The original e-mail...
- Hi Mr. Harring,
I assume by your visit and request for information for your grandparents on the vehicle of their choice, they are in the car market. I also assume they are searching for the BEST PRICE on that vehicle. I am trying to do what I can to earn their business. I also assume there are closer dealerships to you and that does put the pressure on me to get a price that would have you drive the small amount of distance to me. If I could beat your best price from $100-$300 on that price, would that be enough to earn your business? Let me know.
Internet Leasing Manager
... and the reply...
- Mr. Perkins,
1. Most prospects will not be completely honest with you. This may occur to varying degrees, but it is almost universally true.
2. You will never change the point of view of a prospect. The best you can hope for is to stimulate realization of a misunderstood need.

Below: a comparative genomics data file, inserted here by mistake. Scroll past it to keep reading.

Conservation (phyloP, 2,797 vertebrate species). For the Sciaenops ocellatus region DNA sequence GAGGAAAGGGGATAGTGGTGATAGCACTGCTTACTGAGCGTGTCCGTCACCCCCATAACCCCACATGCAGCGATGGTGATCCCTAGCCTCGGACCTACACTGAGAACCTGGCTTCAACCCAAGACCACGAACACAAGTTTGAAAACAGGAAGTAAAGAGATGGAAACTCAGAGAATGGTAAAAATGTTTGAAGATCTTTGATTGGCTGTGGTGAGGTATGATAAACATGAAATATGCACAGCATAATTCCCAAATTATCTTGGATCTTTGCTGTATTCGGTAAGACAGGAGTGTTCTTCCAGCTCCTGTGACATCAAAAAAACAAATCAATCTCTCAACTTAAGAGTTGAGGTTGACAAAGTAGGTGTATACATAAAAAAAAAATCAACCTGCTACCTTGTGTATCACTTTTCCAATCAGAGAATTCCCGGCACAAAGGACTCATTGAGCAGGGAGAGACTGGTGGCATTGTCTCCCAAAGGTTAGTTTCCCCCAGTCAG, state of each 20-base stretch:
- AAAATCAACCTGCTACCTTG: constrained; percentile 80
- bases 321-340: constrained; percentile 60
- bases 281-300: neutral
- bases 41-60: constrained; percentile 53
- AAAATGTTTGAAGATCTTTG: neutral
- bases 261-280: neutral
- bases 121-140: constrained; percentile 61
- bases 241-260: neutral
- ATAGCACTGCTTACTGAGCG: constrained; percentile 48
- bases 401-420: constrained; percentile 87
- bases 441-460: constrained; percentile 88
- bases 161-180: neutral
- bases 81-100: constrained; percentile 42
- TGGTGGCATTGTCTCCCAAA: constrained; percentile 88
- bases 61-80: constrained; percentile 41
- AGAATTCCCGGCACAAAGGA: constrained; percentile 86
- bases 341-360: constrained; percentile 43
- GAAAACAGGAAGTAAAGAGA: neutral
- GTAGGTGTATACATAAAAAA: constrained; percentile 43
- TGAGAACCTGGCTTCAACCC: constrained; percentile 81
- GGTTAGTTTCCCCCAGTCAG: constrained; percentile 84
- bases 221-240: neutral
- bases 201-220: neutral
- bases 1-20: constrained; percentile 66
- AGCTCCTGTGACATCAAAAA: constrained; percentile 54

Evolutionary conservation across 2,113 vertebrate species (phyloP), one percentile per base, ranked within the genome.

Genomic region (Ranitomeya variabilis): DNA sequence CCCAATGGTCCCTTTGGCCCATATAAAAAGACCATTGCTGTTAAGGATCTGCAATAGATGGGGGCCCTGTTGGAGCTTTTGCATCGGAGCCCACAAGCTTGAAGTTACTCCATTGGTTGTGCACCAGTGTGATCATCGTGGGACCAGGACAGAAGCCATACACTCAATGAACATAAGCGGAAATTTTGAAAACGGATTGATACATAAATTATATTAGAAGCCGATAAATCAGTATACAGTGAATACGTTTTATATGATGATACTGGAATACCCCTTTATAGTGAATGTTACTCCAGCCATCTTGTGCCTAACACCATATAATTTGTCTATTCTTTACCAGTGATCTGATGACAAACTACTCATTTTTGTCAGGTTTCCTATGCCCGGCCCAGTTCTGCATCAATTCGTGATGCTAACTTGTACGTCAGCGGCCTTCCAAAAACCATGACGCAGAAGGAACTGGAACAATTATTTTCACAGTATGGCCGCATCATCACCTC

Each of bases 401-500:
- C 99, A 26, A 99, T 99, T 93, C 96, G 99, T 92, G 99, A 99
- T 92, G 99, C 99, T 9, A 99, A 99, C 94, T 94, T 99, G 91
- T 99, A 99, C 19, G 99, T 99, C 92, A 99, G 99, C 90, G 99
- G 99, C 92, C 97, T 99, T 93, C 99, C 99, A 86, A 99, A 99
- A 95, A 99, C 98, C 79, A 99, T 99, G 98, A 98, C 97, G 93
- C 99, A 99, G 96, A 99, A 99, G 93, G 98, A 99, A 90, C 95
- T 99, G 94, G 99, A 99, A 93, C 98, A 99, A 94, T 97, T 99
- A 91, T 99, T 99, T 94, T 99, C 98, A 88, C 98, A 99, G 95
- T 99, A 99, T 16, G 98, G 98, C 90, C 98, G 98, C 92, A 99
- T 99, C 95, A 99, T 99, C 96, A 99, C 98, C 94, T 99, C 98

3. Comfort is key because no one (salesman nor customer) benefits from an unnecessarily hastened decision which inevitably leads to a buyer's remorse. You can slaughter a sheep once, but you can sheer it twenty times.
4. Price is NEVER the real issue. Prospects ask such questions as "How much does it cost?" and "Can you tell me more about the features?" because they do not know what else to ask, usually as a result of their lack of understanding about what they really need.
A final word of free advice. Let your prospects like you, but do not try to make them like you. Refrain from loaded or rehearsed questions about their opinions of where to find a good steak. Ask them what they want from you and actually listen, hard, to what they say. When words come out of a prospect's mouth, which ones do you care about? Well, it shows. A smart, successful salesman will gain insight from what most see as mundane. No one walks into a car dealership wanting to make friends. They come in wanting to buy a car. If they make a friend, great for both of you. If not, hopefully they will have at least bought a car.
Listen, be a human being, and want success for your customers, not yourself.
Could a more refined and matured process have relieved some stress and created success?